Seth MacFarlane's “A Million Ways to Die in the West” does not have to be an international sensation to prove the Western is alive and well
The Western should have died years ago. A vestige of an era before we had 50 states, it is a genre of stories about impolitic men in the age of the politically correct, about riding horses in a car culture and about traversing unsettled land that has long since urbanized.
A quintessentially American genre, the Western's commercial appeal should be limited now that other countries dominate the movie business.
So why did Media Rights Capital, Scott Stuber and Seth MacFarlane — the same savvy trio that made “Ted” — make a Western?
Because the genre is riding high commercially and artistically. And because MacFarlane wanted to make one.
Universal and Media Rights Capital the “Family Guy” creator the keys to the kingdom after his success in directing “Ted,” the second highest-grossing R-rated comedy in movie history.
MacFarlane's hankering for a Western comedy reflects the genre's lasting cultural resonance. Several of the most prominent and respected filmmakers in contemporary American cinema have made a Western in the past decade, including Joel and Ethan Coen, Ang Lee and Quentin Tarantino.
Critics have lauded every effort, while both Hollywood and moviegoers have rewarded the filmmakers with their highest respective honors — Oscars and dollars.
The Coen brothers made two Westerns in four years, winning their sole Best Picture statuette for “No Country for Old Men”; it and “True Grit” racked up 18 Oscar nominations together. Lee won his first Oscar for “Brokeback Mountain” while Tarantino won his first Oscar in 19 years for “Django Unchained.”
All four of those movies grossed more than $200 million at the global box office, adjusted for inflation.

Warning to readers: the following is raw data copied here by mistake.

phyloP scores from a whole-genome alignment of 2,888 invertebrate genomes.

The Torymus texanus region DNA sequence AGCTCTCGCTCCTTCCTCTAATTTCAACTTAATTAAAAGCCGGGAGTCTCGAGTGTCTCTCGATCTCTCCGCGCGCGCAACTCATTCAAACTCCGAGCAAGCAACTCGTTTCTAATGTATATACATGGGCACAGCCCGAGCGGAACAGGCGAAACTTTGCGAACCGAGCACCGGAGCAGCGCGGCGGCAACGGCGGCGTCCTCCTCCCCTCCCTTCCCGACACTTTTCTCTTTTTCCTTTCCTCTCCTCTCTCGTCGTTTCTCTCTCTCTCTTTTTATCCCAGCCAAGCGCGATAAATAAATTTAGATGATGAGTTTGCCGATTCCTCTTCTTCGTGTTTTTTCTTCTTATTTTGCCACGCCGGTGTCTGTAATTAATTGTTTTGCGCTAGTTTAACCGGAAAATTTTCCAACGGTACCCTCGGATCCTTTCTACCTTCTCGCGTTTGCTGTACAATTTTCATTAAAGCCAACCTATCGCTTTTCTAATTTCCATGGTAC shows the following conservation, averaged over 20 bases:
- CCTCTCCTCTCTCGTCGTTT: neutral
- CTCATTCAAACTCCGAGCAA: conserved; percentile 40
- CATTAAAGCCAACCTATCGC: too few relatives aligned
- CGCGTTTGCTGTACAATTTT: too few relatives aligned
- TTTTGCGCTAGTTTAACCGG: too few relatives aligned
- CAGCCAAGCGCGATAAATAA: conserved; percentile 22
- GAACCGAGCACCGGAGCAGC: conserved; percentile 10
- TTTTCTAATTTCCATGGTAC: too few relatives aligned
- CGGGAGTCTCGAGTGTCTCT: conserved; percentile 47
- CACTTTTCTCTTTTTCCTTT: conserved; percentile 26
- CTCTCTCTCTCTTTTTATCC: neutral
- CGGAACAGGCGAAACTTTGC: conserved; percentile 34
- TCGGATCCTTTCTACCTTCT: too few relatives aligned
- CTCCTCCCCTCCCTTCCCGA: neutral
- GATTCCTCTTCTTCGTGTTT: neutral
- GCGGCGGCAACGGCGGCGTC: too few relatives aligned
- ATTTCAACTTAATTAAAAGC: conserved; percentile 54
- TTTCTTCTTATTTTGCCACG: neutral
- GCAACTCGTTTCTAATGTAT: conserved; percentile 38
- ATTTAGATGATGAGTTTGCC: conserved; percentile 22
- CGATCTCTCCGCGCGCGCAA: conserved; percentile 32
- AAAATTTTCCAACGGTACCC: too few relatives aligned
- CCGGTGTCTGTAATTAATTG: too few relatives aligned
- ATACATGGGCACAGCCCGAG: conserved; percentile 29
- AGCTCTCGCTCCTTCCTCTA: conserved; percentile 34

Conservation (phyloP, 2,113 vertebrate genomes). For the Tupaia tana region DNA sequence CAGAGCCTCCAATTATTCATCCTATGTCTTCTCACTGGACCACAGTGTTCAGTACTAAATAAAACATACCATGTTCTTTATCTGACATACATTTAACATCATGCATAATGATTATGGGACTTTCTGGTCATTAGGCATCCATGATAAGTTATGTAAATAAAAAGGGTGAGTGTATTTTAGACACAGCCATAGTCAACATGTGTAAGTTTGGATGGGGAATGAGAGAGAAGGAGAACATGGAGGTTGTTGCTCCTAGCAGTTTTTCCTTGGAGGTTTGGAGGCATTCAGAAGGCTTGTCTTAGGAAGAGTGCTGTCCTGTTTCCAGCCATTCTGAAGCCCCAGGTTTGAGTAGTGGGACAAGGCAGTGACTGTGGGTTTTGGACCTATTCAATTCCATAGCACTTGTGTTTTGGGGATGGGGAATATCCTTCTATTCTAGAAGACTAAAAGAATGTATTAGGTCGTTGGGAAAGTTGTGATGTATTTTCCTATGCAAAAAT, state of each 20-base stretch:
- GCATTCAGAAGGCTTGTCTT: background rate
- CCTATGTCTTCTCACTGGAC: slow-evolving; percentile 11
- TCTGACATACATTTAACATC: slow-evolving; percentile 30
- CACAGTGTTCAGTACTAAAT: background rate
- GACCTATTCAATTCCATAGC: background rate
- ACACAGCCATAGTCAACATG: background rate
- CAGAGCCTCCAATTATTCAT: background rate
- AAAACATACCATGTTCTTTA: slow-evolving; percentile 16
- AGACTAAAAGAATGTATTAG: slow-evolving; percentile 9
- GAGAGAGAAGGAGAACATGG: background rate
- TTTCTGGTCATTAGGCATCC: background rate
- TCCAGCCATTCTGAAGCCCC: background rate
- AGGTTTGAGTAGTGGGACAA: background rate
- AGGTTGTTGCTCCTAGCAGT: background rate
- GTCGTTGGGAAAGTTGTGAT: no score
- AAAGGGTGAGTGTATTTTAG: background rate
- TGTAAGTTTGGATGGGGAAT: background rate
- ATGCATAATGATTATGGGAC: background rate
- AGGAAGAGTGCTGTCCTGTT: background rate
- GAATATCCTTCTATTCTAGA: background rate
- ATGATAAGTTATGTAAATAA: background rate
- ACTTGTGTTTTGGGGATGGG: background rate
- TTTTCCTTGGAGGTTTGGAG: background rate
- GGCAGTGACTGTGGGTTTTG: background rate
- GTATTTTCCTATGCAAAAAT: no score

The success of those movies, “Django” and “True Grit” in particular, was encouraging to Modi Wiczyk, whose MRC financed and produced “A Million Ways to Die in the West.”
If Harvey Weinstein wagered on Quentin Tarantino and Megan and David Ellison bet on the Coen brothers, why shouldn't he place his faith in MacFarlane?
“The way you test whether a genre or milieu has become problematic is if a good version of that movie didn't perform,” Wiczyk told TheWrap. “If the bias is so strong that quality doesn't speak to it.”
The Western has been written off many times before. Just last year Esquire ran a post with the headline “Quentin Tarantino Wants to Save the Western.” Two years before that Vulture asked ”Do People Still Care About Westerns?”
Esquire and Vulture must have missed “True Grit,” to say nothing of TV shows like “Hatfields & McCoys,” “Deadwood” and “Justified.”
The Western has been a dominant genre in American cinema since its inception. Edwin Porter's “The Great Train Robbery” was one of the first movies to employ cross-cutting, a now ubiquitous technique (it's when the filmmaker cuts between two scenes in different locations). D.W. Griffith, one of the most successful directors in early Hollywood, made a series of Westerns before his controversial epic “The Birth of a Nation.”
Griffith “helped to establish the Western film as a specific form of visual and narrative art,” write Mary Lea Bandy and Kevin Stoehr in “Ride, Boldly Ride,” a comprehensive study of the movie Western.
The film industry soon relocated to California, and it was not long before John Ford, a titan of early American cinema, would make several silent Westerns every year. He later introduced viewers to the now iconic landscape of Monument Valley, Utah, in “Stagecoach.”
The Western flourished in the postwar period, as filmmakers offered Americans two distinct visions: the patriot vanquishing his enemies and the more complex tale of an antihero fighting injustice and his own demons at the same time.
Howard Hawks made “Red River,” Fred Zinnemann made “High Noon” and Ford unleashed a string of movies that remain required viewing for any aspiring filmmaker.